The U.S. Air Force's next-generation bomber will be used to launch nuclear payloads - a requirement that will affect the design and cost of the program, says the service's top civilian leader.
[Image from Air Force Association Magazine]
The extra cost of adding nuclear weapons delivery to the aircraft's missions could also complicate efforts to gain financial support by Pentagon leadership and Congress as they deal with a budget dominated by current operations in Afghanistan and Iraq. One defense analyst suggests the nuclear requirement can add as much as 50% to a program's price because nuclear delivery systems require a high level of redundancy in communications, command and control, and hardening against various electromagnetic pulses.
The next-generation bomber is expected to be fielded in 2018. To meet that deadline, the Air Force plans to begin a competition for a final design in Fiscal 2009. Although the B-2 remains a highly stealthy aircraft, war planners worry that the proliferation of advanced, integrated air defense systems will limit its ability to penetrate into potentially troublesome regions, such as China or Iran. The new system will incorporate stealth technologies refined after designing the F-22 and F-35, making it the stealthiest aircraft ever fielded, says Maj. Gen. David Clary, vice chief of Air Combat Command.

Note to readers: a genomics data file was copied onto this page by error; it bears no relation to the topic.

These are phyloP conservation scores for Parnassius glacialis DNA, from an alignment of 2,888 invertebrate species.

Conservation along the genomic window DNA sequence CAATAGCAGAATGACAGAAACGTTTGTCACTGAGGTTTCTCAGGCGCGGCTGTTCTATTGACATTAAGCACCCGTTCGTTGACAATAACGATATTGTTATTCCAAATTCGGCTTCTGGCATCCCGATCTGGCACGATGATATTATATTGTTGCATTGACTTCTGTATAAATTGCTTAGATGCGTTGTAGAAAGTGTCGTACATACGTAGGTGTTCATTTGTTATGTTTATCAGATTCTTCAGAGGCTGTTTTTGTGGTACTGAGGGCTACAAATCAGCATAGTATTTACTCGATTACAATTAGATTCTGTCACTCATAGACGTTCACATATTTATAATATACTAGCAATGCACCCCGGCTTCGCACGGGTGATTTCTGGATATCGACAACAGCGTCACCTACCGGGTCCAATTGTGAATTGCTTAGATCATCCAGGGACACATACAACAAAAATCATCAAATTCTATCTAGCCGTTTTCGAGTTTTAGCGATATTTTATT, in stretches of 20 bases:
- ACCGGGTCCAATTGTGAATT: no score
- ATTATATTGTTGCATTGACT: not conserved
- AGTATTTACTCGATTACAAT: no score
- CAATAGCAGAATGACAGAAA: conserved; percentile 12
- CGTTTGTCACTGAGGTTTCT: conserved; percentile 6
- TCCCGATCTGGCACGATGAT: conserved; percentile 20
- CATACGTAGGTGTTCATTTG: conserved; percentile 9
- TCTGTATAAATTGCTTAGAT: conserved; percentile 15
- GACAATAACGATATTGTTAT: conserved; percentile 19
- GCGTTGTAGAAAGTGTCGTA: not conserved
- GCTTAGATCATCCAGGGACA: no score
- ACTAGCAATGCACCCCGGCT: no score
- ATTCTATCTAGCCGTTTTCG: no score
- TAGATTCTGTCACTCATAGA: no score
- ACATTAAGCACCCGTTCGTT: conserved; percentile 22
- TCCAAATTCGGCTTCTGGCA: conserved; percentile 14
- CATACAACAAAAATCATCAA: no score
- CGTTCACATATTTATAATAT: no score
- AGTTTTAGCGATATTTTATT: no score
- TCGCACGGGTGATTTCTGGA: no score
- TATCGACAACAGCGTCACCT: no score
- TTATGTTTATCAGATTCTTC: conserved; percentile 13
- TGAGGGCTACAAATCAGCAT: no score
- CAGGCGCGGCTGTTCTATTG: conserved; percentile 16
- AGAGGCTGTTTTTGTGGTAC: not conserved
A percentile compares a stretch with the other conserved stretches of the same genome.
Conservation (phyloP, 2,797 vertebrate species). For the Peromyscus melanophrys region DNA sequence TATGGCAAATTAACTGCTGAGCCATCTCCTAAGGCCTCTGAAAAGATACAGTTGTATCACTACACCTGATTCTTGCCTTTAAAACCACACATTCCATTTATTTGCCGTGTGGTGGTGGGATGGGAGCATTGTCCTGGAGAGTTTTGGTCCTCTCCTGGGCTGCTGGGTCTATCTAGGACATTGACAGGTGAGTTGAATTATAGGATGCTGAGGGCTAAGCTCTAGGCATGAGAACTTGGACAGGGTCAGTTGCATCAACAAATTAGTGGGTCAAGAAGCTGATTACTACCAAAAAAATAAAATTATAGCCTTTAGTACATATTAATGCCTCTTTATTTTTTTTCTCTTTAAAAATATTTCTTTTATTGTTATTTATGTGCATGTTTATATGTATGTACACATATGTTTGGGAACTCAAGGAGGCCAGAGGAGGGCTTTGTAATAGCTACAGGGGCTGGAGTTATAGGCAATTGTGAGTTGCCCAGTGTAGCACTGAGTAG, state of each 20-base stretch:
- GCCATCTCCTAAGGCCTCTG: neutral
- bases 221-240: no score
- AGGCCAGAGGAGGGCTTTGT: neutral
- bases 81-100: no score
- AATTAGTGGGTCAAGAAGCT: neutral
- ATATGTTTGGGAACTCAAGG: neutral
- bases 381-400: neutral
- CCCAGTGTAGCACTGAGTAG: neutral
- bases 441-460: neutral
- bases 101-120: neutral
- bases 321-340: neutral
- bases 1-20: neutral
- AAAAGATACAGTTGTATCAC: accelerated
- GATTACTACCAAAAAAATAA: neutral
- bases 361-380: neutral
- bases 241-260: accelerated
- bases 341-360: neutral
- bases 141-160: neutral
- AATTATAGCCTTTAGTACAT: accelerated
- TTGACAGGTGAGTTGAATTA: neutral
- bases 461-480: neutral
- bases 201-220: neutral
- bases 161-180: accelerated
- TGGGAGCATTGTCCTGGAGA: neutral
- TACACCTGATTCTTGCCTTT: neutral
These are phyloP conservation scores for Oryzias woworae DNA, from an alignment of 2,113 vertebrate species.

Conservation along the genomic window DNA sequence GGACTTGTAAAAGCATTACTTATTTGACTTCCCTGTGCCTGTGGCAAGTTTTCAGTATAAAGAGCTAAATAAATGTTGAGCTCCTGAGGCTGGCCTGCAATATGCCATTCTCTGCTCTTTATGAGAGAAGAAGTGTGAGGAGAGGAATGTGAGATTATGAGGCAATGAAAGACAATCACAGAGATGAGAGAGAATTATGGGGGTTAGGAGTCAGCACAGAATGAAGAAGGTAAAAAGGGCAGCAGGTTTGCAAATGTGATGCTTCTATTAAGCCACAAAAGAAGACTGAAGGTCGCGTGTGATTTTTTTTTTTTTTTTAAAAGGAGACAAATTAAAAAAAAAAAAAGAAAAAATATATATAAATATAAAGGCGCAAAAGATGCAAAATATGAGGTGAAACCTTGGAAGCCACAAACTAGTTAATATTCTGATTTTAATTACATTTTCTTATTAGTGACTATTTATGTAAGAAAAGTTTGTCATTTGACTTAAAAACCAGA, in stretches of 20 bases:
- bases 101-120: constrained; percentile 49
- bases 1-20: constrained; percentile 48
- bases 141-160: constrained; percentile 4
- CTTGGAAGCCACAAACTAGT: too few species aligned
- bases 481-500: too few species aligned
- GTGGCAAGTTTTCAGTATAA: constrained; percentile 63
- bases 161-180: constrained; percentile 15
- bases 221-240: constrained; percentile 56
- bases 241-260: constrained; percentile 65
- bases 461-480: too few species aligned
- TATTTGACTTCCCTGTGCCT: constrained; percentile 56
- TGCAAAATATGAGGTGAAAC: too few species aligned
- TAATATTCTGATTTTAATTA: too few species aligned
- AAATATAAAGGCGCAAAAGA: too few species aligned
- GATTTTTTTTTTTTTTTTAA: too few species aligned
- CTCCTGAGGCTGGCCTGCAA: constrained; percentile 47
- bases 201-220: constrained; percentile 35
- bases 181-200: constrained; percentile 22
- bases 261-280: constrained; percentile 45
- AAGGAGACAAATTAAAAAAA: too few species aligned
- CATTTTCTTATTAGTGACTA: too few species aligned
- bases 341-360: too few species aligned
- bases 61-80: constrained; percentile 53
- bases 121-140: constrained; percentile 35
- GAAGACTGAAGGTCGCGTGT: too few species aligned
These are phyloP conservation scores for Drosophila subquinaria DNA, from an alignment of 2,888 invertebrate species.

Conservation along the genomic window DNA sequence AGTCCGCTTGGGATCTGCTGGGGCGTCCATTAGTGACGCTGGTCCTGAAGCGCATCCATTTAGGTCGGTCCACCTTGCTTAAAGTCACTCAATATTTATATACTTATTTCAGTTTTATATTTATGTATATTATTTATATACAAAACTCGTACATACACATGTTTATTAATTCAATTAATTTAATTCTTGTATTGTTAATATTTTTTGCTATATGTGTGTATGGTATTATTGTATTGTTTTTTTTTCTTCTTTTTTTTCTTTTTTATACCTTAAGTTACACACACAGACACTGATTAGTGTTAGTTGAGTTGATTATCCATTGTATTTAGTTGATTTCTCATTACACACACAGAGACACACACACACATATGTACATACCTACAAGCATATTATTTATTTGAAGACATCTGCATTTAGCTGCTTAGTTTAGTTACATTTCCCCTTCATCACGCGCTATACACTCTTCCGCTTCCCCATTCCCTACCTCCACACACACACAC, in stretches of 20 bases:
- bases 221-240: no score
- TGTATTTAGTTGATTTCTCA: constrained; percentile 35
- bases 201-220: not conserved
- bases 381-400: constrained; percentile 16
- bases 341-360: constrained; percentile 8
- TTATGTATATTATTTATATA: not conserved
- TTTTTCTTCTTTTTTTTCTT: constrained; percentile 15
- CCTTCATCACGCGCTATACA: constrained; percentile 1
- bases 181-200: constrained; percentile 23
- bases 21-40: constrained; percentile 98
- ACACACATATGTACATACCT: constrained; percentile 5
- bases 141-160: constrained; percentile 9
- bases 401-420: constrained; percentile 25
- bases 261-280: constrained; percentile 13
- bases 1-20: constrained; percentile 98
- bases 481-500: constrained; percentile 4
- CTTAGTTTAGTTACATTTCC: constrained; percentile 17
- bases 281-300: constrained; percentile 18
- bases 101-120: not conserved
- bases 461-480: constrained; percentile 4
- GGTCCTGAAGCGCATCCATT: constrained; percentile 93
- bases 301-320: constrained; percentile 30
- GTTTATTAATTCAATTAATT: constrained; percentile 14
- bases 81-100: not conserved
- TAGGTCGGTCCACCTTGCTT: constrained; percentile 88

Candidate technologies must be mature to be considered for use on the aircraft, and - although requirements are far from refined -- senior Air Force leaders say they are placing a high priority on the system's low-observable attributes.
Going nuclear also indicates that a pilot will be on board for at least the first variant of the future system, USAF Secretary Michael Wynne acknowledges. Though the Air Force has had success adding a strike capability to its Predator unmanned aerial systems, policy makers appear hesitant to trust delivery of weapons of mass destruction to a pilotless aircraft. Wynne made his comments during a Nov. 28 speech at a conference here hosted by Credit Suisse and Aviation Week.
This squelches the hopes of unmanned vehicle advocates, who had expected the bomber to be remotely piloted at the outset. But this doesn't rule out an unmanned variant of the bomber, according to Wynne.
He says the entire bomber fleet will likely include the hardening necessary for the nuclear mission. A later variant that would be remotely piloted could handle a separate mission. This option is attractive to Air Force planners because it offers the ability to cycle through multiple pilots at remote bases, extending mission endurance two- or threefold.
One of the missions envisioned for the future bomber is to loiter without detection behind enemy lines and pick off targets or collect intelligence as needed. This, however, would require endurance and a high degree of stealth at all angles.
Read more on the next bomber from our Aviation Week friends at Military.com.